H N Girish (Paralympian Silver Medalist 2012)
Prof Jagadeesh Prakash*
The emergence of sports for disabled persons can be traced back to World War II and to the contribution of an English physician, Dr Guttmann. He promoted the use of sports therapy to enhance the quality of lives of the people disabled during the war.
In 1948, Sir Ludwig Guttmann organized a sports competition involving World War II veterans with a spinal cord-related injury in Stoke Mandeville, England. Four years later, competitors from Holland joined the games, and the international movement, now known as the Paralympics Movement, ensued. Dr Guttmann’s vision and dream was to provide a worldwide wheelchair competition for people with disability equivalent to the Olympics. The games included six major classifications – persons with visual impairments, physical disability, amputee athletes, person with cerebral paralysis and spinal cord injuries and les autres (with muscular dystrophy).
It took 12 years for his vision to become a reality. The first Paralympics Games were held in Rome, Italy, in 1960 where 400 athletes participated from 23 countries. After 1960, Paralympics Games were held in two sessions during summer and winter. The first Winter Olympics Games were held in 1976 in Sweden which included Alpine and cross country skiing events.
Earlier Paralympics and Olympics were held at different time but in 1992 the approach was modified and Olympics and Paralympics are now held within a gap of two weeks. Both the events share the same venue and organizing committees, making Paralympics the second largest sports event of the world.
On 19 June 2001, an agreement was signed between the International Olympic Committee and the International Paralympics Committee intended to protecting the organization of the Paralympics Games and sheltering the practice of “one bid, one city”, which meant that the performance of the Paralympics is automatically included in the bid for the Olympic Games. The agreement attends to the general scope and organization of the Paralympics Games with aspiration to create similar ideology for the organization of the Olympic and Paralympics Games. The agreement came into effect at the Beijing 2008 Paralympics Games, followed by the Vancouver 2010 Paralympics Winter Games
Governed by the International Paralympics Committee (IPC) and recognized by the International Olympic Committee (IOC), the Paralympics Games have grown phenomenally. At the 1988 Seoul Paralympics Games, television rights were sold and a worldwide audience was able to watch the Games and witness the commitment and prowess of the Paralympics competitors.
Today the Paralympics Games is one of the largest events in the world, eclipsing in size the Commonwealth Games. At the 2008 Beijing Paralympics 146 nations sent 3,951 athletes, including 179 athletes from Australia, making it the second largest sporting event after the Olympic Games.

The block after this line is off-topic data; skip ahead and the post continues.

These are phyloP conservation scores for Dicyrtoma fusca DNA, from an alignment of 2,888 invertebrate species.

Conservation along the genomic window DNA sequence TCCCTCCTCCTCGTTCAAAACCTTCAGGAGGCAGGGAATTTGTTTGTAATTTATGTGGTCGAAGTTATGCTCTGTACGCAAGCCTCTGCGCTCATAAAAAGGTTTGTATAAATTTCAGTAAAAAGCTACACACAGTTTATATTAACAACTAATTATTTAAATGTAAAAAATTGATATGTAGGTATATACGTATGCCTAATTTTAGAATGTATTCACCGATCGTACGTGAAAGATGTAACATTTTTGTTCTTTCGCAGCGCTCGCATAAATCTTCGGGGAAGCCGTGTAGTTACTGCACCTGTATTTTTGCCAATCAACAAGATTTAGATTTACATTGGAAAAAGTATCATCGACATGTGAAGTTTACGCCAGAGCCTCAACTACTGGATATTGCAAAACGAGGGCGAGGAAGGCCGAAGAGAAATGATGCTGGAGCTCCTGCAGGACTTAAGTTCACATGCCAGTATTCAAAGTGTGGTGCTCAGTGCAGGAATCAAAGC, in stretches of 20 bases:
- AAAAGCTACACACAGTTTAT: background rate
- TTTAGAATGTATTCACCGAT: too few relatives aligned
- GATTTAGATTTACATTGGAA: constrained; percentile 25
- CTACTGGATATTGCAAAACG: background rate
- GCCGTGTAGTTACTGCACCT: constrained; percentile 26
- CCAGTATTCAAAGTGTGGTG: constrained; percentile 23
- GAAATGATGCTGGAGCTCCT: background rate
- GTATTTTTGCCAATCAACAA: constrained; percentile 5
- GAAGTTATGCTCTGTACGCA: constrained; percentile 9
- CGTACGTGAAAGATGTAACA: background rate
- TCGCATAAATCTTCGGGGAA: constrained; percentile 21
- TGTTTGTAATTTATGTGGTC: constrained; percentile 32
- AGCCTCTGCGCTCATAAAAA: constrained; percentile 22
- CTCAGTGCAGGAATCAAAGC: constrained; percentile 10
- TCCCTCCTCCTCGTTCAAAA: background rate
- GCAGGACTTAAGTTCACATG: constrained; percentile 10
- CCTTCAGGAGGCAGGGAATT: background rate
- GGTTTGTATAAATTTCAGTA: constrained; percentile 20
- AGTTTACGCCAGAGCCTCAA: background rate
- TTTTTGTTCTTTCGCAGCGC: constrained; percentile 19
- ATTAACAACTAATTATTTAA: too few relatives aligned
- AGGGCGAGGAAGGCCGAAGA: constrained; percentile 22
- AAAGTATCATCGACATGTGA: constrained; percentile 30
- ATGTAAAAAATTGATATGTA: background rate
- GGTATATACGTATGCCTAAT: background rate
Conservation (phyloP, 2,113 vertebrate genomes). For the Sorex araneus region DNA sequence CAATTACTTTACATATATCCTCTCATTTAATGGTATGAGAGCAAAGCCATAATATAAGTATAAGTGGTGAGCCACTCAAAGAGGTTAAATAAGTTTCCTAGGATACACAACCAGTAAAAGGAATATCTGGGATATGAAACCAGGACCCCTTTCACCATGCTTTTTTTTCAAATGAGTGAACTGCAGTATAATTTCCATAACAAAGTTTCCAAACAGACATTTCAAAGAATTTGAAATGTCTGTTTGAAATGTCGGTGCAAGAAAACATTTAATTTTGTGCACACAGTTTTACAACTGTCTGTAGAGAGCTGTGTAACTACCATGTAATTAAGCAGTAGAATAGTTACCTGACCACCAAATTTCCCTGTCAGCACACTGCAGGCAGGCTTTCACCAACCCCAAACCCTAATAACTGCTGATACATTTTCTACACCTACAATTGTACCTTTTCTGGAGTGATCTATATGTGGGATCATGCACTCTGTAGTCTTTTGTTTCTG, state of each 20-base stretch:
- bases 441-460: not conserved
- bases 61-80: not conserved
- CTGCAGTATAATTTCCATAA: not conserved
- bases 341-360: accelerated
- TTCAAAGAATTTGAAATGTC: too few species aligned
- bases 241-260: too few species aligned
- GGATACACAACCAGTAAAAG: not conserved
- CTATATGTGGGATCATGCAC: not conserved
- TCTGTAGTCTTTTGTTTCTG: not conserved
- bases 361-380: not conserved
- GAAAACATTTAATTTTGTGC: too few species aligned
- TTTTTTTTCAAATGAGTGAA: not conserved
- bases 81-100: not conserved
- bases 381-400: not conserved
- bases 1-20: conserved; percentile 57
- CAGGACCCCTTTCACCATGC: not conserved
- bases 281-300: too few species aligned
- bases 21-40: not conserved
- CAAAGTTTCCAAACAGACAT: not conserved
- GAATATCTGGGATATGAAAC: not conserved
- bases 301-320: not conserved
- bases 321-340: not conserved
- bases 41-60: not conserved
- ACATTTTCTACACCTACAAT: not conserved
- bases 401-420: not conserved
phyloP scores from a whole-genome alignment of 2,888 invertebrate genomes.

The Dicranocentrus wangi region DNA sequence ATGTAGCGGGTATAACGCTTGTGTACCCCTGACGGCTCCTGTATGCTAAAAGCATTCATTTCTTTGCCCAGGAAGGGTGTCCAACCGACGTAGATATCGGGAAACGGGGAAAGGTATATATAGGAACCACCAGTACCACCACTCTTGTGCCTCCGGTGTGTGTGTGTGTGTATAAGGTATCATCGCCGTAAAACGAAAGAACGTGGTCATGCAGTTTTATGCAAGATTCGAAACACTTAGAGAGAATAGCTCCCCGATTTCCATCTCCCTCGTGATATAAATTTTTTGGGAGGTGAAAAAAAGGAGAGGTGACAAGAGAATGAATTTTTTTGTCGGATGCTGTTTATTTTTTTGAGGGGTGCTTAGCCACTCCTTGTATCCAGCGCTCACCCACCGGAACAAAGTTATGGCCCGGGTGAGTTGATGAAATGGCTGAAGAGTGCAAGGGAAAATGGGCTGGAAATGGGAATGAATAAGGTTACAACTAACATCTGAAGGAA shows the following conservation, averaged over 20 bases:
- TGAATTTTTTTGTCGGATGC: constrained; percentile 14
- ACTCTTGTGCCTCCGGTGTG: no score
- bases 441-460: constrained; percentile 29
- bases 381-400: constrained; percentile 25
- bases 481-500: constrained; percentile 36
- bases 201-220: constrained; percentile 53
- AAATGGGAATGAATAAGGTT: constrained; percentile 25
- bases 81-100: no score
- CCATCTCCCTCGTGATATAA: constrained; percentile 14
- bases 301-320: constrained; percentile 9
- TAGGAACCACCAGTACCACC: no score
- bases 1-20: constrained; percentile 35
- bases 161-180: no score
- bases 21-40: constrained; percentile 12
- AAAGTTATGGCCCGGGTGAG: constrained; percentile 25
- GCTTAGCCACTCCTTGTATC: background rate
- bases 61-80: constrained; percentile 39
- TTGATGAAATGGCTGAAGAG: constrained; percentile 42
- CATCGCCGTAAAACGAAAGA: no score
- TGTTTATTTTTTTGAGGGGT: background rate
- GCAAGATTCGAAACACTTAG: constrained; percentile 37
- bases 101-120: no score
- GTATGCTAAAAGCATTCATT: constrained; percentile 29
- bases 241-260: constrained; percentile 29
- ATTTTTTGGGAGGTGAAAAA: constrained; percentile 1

The disabled face many challenges in their everyday lives. And these are not simply rare occurrences they can recover from. These challenges need to be faced by them day in and day out. These days, people with disabilities have more opportunities to take part in the special sports than ever before. Athletes with disabilities, or para-athletes, often belong to the same organizations and participate in the same events as their able-bodied teammates and classmates.
Status of Paralympics in India
Paralympics in India was not recognized till 1992 when M Mahadev, receiver of Arjuna Award, and his friends started an organization at the national level for promotion and development of sports for physically challenged people. The Physically Handicapped Sports Federation of India was registered in 1994 with the registrar of co-operative societies, Bangalore, Karnataka. The federation started to train the handicapped athletes from all over the country to make them participate at state, national and international level competitions. This federation got affiliated to the International Paralympics Committee, Germany, the supreme body for disabled sports which is an organization parallel to the International Olympic Committee (IOC). The federation also got affiliated to the International Wheel Chair and Amputee Sports Federation, UK, covering Wheel Chair and Amputee Sports world wide, FESPIC Federation, Japan, covering the countries in the Far East and the South Pacific region and the Asian Paralympics Committee, Malaysia.
India made her summer Paralympics debut in 1968 at Heidelberg. India participated during the 1972-1984 period but after that the country did not participate in any games till date.
India’s first Paralympics gold winner was Petkar in the 50 meter freestyle with a world record of 37.33 sec. In 1984, Jogindar Singh Bedi won silver in the shot put event, followed it up by wining bronze in discus throw and javelin throw along with Bhimrao Kesavkar who won the silver. Since then very few sportsperson received the media attention that they should have received. Mallathi Hoola from Karnataka became a role model for disabled people to take up sports for healthy lives.
The Story of Girisha Hosanagara Nagarajegowda